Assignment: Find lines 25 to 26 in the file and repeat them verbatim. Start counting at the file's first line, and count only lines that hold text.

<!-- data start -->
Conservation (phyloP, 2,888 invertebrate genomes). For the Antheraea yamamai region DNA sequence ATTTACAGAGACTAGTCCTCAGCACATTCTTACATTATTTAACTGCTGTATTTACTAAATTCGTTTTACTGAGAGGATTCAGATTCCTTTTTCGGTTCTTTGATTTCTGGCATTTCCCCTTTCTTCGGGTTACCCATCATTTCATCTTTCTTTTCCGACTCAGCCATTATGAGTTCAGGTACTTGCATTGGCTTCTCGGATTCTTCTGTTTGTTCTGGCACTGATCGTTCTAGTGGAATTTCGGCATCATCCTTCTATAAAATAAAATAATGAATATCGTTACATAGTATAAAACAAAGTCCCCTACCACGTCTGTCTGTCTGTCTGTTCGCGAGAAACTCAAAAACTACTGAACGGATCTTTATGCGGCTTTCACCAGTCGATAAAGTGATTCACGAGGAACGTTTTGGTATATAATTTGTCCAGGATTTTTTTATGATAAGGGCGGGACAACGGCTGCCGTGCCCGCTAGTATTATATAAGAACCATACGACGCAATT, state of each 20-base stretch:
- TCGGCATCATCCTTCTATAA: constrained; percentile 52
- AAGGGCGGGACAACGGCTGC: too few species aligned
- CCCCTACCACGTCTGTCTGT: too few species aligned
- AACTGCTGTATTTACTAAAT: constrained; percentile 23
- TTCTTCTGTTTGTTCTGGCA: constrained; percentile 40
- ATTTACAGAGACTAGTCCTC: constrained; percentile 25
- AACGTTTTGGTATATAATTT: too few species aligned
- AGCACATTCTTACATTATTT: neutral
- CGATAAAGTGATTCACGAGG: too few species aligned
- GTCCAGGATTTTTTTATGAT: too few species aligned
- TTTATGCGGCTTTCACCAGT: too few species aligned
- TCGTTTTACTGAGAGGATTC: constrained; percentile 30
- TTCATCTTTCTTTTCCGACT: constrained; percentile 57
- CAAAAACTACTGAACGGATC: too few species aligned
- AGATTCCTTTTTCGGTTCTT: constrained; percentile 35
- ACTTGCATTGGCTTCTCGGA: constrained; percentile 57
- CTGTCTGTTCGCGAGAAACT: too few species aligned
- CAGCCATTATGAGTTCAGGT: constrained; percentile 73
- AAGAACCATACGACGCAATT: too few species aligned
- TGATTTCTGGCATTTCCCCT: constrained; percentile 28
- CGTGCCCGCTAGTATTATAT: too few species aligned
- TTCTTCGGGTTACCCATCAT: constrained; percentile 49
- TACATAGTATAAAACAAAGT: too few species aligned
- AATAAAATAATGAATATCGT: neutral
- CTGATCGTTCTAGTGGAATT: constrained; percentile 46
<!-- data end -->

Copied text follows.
- AATAAAATAATGAATATCGT: neutral
- CTGATCGTTCTAGTGGAATT: constrained; percentile 46